There is a common thread amongst business conversations at the moment, and we won’t be alone in seeing it. Whether it’s a catch up with a business friend or a formal board meeting, the influence of external forces becomes the central theme. It could be the exchange rate, the increases in labour costs, the uncertainty surrounding all things European Union, the effects of the extraordinary weather conditions (which we seem to see every year), lack of government investment in just about anything you care to think of and lets not even start on the American Presidency. You can understand why businesses are adopting an approach to weathering the storm.
There are some examples of investment and job creation amongst this cacophony of uncertainty, and they are to be welcomed, but many of these are based on decisions taken some time ago and the effect of these external factors has yet to be fully realised. However, there are some examples of real business success that we would like to share with you.
It was Peter Drucker who said “The best way to predict your future is to create it” and these two short stories are where British businesses have truly embraced that idea wholeheartedly. These successes used resources available to every single organisation in the United Kingdom, without external investment or any of the aforementioned external forces being resolved. Their success came from really challenging themselves and becoming so much better at what they do.
The first of these is the example of a British based manufacturer who had seen decline in sales revenue and contribution as they experienced a situation all too familiar to anyone dealing in fast moving consumer goods. A squeeze on prices, shorter contracts and a never ending increase in complexity as retailers fought to maintain their corner is not a new subject. However, the ingenious use of sales data to drive change in the supply to the retailers has given an overall rise in sales of over 5%, with profits higher, despite all the external factors described.
How have they done this? By changing their approach to the customer, they started using the information available to them in a far more detailed way. Sales by stock keeping unit, by outlet, by regional area, by store size, by time of day revealed patterns and questions hitherto unseen. There is nothing new in the availability of this data, but the change came from the internal desire and capability to use it in finite detail.
Consequently, this supplier was able to help their customer in a precise way, rather than merely in broad terms. Hidden issues were quickly identified, and not surprisingly many of them were simple to resolve. They were able to help the retailer increase shelf life, promote goods more effectively by demonstrating the difference between store’s performance, and prevent shortages by understanding the sales profiles store by store.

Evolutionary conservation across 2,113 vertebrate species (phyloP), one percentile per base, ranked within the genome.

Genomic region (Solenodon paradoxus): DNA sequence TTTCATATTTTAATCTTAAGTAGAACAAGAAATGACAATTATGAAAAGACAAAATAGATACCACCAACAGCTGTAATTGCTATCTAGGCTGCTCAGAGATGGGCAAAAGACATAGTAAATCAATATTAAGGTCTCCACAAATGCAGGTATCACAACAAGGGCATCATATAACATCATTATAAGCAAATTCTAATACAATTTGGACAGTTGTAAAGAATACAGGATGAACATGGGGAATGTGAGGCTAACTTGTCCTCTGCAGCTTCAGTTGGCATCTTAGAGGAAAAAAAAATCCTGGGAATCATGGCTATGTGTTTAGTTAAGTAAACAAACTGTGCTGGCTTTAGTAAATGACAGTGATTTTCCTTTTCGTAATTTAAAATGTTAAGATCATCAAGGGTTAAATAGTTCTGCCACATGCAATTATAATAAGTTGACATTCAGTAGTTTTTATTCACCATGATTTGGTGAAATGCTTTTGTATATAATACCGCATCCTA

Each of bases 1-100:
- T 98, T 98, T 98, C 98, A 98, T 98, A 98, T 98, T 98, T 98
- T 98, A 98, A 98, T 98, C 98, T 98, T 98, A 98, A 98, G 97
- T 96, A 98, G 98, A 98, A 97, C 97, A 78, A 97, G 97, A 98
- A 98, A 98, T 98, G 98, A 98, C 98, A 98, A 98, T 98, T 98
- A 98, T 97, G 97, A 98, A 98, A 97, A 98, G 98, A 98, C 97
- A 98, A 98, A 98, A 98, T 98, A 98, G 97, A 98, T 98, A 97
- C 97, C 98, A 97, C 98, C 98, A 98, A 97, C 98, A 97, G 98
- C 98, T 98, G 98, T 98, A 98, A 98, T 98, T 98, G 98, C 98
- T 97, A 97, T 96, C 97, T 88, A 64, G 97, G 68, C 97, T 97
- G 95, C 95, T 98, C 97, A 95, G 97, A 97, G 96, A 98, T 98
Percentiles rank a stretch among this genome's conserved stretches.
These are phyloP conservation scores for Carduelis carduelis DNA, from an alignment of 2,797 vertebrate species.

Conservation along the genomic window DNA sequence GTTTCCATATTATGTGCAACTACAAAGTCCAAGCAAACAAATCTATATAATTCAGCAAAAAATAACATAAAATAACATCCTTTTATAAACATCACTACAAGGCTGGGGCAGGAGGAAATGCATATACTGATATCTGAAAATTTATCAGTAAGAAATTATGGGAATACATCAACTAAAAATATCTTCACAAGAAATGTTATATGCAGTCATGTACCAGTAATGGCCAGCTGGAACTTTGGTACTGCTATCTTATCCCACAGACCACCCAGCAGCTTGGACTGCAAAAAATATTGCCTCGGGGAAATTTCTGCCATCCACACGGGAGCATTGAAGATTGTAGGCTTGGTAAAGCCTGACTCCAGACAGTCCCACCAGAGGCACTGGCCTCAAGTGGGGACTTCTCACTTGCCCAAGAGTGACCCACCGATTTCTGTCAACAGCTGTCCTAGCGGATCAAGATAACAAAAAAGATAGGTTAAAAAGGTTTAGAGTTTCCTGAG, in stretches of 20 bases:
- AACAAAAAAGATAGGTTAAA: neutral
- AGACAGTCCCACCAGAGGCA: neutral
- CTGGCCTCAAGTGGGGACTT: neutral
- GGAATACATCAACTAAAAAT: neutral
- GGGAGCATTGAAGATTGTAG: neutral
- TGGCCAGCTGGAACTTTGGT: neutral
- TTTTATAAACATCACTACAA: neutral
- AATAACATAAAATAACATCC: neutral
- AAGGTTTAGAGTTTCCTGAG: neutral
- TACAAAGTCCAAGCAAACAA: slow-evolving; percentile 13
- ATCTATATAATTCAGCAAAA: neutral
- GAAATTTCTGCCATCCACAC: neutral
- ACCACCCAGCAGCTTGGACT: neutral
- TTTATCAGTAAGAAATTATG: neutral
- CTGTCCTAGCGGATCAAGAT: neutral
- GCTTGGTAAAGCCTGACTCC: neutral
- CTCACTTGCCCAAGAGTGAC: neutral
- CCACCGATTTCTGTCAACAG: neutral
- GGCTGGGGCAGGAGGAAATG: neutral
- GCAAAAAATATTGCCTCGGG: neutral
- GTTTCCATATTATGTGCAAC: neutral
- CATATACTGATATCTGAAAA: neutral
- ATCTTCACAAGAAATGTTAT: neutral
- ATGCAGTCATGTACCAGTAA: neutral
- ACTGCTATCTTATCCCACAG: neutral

Clearly this takes a different relationship with the customer, bringing together their data and the supplier’s knowledge and capability in a new way. The cynical might ask what is new about this, but
the combination of detailed data which the retailer is unlikely to interpret the same way as the supplier with the joint desire to work together at all points of contact is a large change in behaviour.
The next stage will be to redesign the operations away from the current constraints to be more agile, which will unlock further financial benefits. A second UK organisation made that their starting point. They applied a more detailed look at their own operational data far beyond the simple process efficiencies being reported, and started to challenge the differences in performance between shifts, teams, products and processes in a very open way. xox black This meant an uncomfortable time for some, as the practices they supported were challenged, but with a well-managed behavioural change programme, everyone came through it. The result was a greater increase in profits in one year than they had seen in the last four altogether.
Both of these examples meant challenging existing understanding, and experienced commercial or operational staff found more than a few surprises along the way, but we should see that as a good thing. Both employed help on the data gathering and interpretation, and on the behaviour change, but these outlays are relatively small and provide good returns.
Most importantly we should understand that the resources and opportunity for organisations to achieve fantastic results is readily available, no matter what the external world throws at us. In times where there is a disorderly queue forming to throw more challenges our way, it is comforting to know that we can still determine our futures, should we chose to.
Keith Armstrong is a Founder and Director of Applied Acumen.